Laughter and Hard Lessons Via “Two Can Play”

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Photo by Jonathan Slaff

Trevor Rhone's realism play, “Two Can Play,” directed by Clinton Turner Davis and produced by the New Federal Theatre under the aegis of Woodie King, Jr., keeps the audience in stitches at the Castillo Theatre, located at 543 West 42nd St., in Manhattan.

Set in Kingston, Jamaica. "Two Can Play," has a distinctive Caribbean flavor and highlights the realities of its culture. Two cast members are in the play, Jim, the macho husband and Gloria, the subservient wife. Starring Michael Rogers and Joyce Sylvester.

The talent of these two are obvious from the start, they draw the audience in and keep them enraptured. Between laughter I heard some audience members comment how typical Jim is of the male dominance ofttimes seen in patriarchal cultures.One is instantly struck by how ignorant and clueless Jim is and how long suffering Gloria is, yet she is the brains of the family as well as its heart and soul.  She has to sneak around to communicate with her children because for reasons only Jim understands Gloria is forbidden to write their children who are off in America attending school.  Meanwhile, Jim sneaks off to his mistress, lying to Gloria who is wise to his shenanigans. Despite his machismo, Jim does love Gloria, although he rarely shows or tells her.

Jim and Gloria have saved all their lives to buy their home and small plot of land but unfortunately there is civil unrest all around them and they are plagued with gunshots and night time curfews. It gets to the point the couple want to escape to a more peaceful environment and begin to plot the best and easiest way to leave the country. Although, Gloria is the brains, she is made subordinate by Jim who is entirely selfish and thinks only of himself. He eats up the food leaving none for Gloria and keeps the home in disarray expecting Gloria to clean up his mess. He relies on Gloria to do the thinking while pretending all the good ideas and plans are his own.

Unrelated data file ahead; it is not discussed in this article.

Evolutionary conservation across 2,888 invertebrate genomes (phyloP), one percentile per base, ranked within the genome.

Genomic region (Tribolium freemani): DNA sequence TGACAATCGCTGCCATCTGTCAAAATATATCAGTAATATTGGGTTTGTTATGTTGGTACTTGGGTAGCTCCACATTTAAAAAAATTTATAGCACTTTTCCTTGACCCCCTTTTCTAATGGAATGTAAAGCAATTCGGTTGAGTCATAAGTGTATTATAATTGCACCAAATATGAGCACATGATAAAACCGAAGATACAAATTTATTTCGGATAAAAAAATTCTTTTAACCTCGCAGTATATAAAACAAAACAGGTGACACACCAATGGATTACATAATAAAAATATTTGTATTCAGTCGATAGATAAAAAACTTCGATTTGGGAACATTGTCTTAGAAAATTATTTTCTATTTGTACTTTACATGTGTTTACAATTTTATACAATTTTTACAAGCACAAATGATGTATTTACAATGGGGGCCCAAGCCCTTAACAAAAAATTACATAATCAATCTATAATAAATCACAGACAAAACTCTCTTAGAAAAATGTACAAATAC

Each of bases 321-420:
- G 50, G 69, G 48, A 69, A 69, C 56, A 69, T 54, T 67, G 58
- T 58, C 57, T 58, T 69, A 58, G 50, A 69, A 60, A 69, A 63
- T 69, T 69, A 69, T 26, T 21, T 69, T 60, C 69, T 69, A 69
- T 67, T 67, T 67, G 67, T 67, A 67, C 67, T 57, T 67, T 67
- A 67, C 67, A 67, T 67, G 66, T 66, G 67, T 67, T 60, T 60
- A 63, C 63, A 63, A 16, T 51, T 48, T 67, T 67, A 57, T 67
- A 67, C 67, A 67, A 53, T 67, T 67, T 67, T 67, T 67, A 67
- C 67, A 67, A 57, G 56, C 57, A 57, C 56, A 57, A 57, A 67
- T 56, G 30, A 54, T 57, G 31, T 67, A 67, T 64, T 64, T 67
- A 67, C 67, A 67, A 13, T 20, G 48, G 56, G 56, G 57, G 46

None of Gloria's ideas are satisfactory to Jim until she tells him reluctantly that a lawyer she spoke to said if they could come up with money, they could divorce, pay for a fake marriage in America, and after a period of time, divorce their American partner and then bring their spouse to America where they could live in relative peace. Jim likes that idea. But as it turns out, it is Gloria whom the lawyer finds the American husband to marry. The divorce is finalized and Gloria heads off for America where she encounters good times and bad, racism, and respect and kindness from her new husband. The American husband sticks to the bargain while they co-habitate before authorities to prove their marriage is valid and not a sham (which of course, it is,  because Jim is waiting in the Caribbean).

Time passes and although tempted to stay since never before had Gloria known such respect and concern for her well being as she found possible with her American husband.  However, she and Jim have a history so she returns to Jamaica. Disappointed to find Jim in his laziness, has turned their home into a pig sty, not even bothering to clean up for Gloria's return.  Unfortunately for Jim, Gloria's discovery of how different men can be, changes her outlook and gives her a new found courage to demand better treatment from Jim. Jim, of course, immediately thinks sex will resolve the situation only to have Gloria tell him he has never satisfied her.  Not only because he  lacks consideration in sex but also via the way he treats her.

Jim is astonished by this new Gloria who informs Jim if he expects to remarry her, it better be a new dawn and new day wherein he gives her the respect she deserves.  Otherwise, she sees no need to remarry Jim. The tables turned, Jim realizes he has no power. He also realizes without Gloria he has nothing.  Thereby, Jim finds himself forced to examine his behavior, and in doing so, Jim realizes he must change. The couple realize that home is where the heart is and if Jim changes, no need to leave their home in the Caribbean.  Moving forward as equal partners they could withstand anything.

“Two Can Play” while realistic, is amusing and a close examination of a culture, lifestyle and need for change. The way the couple work things out shows one need not always rush to separate when one has had a lifetime of togetherness. And togetherness, tempered with love and respect, makes it all worthwhile. This play demonstrates how some things should and must change, and how cooperation is well worth the investment.

You will enjoy “Two Can Play,” which runs at the Castillo Theatre until April 5th.

 

 

 

 

 

 

 

 

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